Large air tanker takes up residence in Colorado Springs to help fight potential wildfires this summer

Courtesy Colorado Division of Fire Prevention and Control
The state of Colorado is paying $32,000 a day to keep an air tanker on hand throughout the summer to help battle any potential wildfires.

A large air tanker will be on hand in Colorado for the next few months to help fight possible wildfires. The state has had a similar contract to secure the plane for the past two summers, but this is the first time it will be based at the Colorado Springs Air Tanker Base. The facility was finished last year using funding from the 2018 Omnibus Bill. 

The state is paying $32,000 a day to have the plane on standby. 

Sonya Straka with the state Division of Fire Prevention and Control says in 2020 severe fires in other states took priority over Colorado when it came to air tankers.

"We wanted to contract an aircraft strictly for the state of Colorado so we could have this aircraft available to us within the state at all times during the contracted period, rather than having to compete with other states for this resource," she said.

Straka said the plane will be shared with neighboring states but it is required to return to Colorado Springs overnight. 

In both 2021 and 2022, the air tanker was used to disperse more than 171,000 gallons of retardant on fires in Colorado. It was also used in New Mexico, Wyoming, South Dakota and Nebraska. 

Straka said the state also has had several single-engine air tankers and helicopters on contract since February and March and continuing through November to assist in aerial firefighting on a longer-term basis. 

Rocco Snart, also with the Colorado Division of Fire Prevention and Control, said that while Colorado is poised to have a relatively average fire season there will still be fires that need the type of response the air tanker can provide.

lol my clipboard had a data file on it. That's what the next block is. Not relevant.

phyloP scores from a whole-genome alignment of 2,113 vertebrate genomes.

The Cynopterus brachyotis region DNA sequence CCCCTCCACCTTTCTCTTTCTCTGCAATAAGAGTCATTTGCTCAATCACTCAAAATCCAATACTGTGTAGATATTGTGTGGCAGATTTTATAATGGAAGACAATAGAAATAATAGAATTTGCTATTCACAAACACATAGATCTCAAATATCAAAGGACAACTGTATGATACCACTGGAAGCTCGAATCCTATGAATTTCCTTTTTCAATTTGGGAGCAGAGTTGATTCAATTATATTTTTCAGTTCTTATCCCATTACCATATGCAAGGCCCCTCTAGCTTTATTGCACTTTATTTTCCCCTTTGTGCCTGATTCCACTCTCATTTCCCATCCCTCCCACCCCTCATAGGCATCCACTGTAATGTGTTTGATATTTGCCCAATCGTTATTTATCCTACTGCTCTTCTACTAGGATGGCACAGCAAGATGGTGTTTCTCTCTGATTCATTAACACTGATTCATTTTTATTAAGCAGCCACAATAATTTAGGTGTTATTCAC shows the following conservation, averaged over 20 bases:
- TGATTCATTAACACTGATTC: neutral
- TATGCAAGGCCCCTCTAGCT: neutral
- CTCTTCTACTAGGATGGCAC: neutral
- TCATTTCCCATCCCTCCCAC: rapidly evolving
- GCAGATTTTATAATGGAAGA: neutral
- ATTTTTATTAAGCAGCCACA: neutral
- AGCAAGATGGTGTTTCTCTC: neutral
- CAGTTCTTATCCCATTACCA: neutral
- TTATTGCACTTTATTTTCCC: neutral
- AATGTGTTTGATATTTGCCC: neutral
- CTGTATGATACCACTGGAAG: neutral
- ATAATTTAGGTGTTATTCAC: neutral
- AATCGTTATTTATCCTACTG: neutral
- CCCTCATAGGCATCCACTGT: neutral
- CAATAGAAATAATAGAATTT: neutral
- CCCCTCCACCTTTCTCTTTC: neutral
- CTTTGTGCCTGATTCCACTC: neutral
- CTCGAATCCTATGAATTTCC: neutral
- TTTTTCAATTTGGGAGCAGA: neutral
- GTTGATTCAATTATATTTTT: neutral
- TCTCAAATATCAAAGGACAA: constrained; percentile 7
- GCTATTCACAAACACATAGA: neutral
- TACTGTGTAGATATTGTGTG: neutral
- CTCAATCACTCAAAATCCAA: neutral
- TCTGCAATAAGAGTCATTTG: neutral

"They're super useful for us to work on some initial attacks and try to stop fires and keep them smaller until we can get ground resources in there and put the fires out," he said, referring to the plane.

The Colorado Springs Air Tanker Base is staffed seven days a week with a pilot, co-pilot, mechanic and a flight engineer at the base during the contract period. The base is also manned by U.S. Forest Service personnel to dispatch and load the aircraft.

Equipment at the site is capable of producing nearly 87,000 gallons of fire retardant per hour. The air tanker can carry up to 3,000 gallons of retardant or water at one time. 

"Having that tanker available to us is going to be very critical because [there are a lot of planes under] federal contracts and those folks are going to have to move those aircraft out and they're going to be working in other areas where there's a higher fire danger and higher fire potential," Snart said. "So with this being available, we'll be able to cover Colorado if our other partners have to take off and fight fire somewhere else."

The Colorado Division of Fire Prevention and Control also has letters of approval from the U.S. Forest Service and other federal agencies granting authority for utilizing the plane over any jurisdiction in Colorado.

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